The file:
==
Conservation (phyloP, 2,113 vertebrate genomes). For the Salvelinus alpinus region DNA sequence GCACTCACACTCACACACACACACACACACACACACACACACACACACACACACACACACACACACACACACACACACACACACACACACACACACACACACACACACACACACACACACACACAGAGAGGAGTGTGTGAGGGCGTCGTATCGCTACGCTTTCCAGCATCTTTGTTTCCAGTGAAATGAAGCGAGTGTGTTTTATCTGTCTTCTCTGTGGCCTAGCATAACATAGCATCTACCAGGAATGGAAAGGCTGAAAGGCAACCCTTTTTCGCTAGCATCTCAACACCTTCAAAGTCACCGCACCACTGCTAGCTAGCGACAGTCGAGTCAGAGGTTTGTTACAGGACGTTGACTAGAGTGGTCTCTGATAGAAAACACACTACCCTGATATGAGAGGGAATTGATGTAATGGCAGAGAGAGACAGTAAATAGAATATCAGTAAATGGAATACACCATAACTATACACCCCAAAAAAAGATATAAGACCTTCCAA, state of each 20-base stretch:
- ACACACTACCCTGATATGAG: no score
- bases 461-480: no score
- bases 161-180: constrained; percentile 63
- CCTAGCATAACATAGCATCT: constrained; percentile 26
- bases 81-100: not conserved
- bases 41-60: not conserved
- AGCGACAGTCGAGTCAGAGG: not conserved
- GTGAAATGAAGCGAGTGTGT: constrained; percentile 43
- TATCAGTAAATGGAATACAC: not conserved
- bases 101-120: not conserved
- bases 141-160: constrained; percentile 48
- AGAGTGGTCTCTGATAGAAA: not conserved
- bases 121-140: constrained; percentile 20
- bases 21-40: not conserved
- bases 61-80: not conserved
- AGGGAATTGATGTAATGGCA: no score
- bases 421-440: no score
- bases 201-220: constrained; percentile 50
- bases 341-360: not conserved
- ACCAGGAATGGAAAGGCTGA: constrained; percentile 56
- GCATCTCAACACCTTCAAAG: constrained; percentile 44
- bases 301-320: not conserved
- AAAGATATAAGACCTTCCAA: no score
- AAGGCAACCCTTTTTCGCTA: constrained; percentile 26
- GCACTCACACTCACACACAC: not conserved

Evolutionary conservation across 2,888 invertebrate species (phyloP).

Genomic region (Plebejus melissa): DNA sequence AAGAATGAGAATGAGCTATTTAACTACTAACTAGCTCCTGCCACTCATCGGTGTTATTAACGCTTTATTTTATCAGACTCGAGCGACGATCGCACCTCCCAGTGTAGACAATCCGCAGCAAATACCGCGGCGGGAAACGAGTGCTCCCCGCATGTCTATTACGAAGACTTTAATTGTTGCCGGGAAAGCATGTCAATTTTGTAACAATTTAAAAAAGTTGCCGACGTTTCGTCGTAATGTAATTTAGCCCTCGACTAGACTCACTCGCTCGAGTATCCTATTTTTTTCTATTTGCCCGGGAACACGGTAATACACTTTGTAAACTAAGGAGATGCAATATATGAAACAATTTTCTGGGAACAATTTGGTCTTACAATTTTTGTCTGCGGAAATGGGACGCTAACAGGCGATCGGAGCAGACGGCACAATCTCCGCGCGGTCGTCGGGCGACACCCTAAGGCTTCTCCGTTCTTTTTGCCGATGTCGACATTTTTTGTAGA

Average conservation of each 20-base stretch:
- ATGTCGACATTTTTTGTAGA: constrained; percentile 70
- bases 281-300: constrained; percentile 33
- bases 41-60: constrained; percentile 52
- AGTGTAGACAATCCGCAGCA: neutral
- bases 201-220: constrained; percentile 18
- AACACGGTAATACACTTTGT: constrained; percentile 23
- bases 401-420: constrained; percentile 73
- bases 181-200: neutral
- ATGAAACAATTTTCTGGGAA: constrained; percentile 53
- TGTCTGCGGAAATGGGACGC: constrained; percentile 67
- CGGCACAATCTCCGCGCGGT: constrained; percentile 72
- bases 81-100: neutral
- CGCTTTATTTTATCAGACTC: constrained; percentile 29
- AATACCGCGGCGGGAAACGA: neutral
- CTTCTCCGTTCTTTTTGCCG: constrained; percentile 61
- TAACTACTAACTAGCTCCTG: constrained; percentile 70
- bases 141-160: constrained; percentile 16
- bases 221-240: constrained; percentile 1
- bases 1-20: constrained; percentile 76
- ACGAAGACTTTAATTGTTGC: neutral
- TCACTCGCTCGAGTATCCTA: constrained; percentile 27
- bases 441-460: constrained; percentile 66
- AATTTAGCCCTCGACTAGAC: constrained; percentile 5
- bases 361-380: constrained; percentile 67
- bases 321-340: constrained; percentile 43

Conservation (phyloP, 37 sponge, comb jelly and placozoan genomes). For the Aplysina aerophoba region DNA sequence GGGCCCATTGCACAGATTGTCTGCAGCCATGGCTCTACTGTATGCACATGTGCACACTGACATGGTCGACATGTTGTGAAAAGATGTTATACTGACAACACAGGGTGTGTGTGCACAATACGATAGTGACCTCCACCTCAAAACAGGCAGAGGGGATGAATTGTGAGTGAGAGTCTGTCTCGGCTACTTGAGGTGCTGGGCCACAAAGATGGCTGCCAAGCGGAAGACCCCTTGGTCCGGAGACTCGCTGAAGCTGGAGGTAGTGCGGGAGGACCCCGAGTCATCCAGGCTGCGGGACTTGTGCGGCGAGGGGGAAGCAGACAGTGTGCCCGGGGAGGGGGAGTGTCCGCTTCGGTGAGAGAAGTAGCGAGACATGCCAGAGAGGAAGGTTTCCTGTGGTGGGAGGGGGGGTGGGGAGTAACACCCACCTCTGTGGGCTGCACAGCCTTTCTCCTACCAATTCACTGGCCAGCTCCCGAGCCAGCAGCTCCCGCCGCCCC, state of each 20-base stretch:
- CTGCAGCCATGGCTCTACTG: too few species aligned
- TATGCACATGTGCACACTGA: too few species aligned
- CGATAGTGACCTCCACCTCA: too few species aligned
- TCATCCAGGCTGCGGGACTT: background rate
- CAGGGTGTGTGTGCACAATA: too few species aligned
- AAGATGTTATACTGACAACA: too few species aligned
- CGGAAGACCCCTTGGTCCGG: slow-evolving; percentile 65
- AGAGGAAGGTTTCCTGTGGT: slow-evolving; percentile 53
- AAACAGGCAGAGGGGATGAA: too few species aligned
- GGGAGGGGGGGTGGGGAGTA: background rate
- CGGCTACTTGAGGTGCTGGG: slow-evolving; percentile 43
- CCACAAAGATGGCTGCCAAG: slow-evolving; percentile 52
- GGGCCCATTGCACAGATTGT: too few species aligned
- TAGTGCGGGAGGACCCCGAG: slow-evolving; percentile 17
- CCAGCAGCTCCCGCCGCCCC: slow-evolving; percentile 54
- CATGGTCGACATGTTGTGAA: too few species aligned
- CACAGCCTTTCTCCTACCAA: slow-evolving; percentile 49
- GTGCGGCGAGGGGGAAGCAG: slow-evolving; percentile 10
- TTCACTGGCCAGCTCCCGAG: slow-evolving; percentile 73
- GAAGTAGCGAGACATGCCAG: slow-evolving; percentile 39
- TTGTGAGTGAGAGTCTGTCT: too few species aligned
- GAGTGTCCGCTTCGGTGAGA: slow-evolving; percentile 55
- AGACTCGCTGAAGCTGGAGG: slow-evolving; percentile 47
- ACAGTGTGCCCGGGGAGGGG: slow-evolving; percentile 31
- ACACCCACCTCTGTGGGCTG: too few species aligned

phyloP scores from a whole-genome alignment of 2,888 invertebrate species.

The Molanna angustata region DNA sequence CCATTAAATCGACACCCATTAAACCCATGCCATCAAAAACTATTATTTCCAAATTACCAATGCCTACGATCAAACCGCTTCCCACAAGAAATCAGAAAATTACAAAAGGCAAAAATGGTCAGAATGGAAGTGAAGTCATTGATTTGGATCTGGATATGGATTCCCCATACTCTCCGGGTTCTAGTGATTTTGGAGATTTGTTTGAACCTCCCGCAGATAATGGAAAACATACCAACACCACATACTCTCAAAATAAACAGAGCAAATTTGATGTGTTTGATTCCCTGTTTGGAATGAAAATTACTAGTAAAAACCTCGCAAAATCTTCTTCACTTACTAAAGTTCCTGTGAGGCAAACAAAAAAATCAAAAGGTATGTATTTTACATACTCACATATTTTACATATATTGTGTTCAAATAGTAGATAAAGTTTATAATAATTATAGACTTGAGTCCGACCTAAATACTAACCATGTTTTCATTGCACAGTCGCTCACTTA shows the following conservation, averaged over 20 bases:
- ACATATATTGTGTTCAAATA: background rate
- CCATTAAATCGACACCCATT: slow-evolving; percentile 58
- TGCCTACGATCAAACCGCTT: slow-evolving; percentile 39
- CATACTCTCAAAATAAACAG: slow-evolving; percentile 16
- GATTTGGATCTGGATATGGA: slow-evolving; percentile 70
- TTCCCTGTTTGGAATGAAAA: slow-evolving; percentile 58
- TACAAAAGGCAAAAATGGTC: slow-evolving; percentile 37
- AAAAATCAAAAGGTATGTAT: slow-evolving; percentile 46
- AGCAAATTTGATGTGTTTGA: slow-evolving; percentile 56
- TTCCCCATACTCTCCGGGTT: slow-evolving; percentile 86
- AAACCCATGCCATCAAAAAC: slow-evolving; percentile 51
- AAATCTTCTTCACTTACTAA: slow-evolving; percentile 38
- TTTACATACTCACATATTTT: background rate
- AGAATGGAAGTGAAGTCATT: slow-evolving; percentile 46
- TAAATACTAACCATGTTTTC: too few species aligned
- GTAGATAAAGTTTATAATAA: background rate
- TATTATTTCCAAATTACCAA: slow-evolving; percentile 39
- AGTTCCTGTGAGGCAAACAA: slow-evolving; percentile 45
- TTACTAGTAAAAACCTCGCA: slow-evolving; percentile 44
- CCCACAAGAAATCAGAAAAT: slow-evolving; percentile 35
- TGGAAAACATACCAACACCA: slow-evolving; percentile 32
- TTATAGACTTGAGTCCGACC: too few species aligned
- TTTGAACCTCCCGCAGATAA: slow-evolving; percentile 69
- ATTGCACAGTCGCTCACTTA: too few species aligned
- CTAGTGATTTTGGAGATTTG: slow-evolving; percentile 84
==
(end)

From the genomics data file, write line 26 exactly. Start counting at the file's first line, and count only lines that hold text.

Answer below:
- GCACTCACACTCACACACAC: not conserved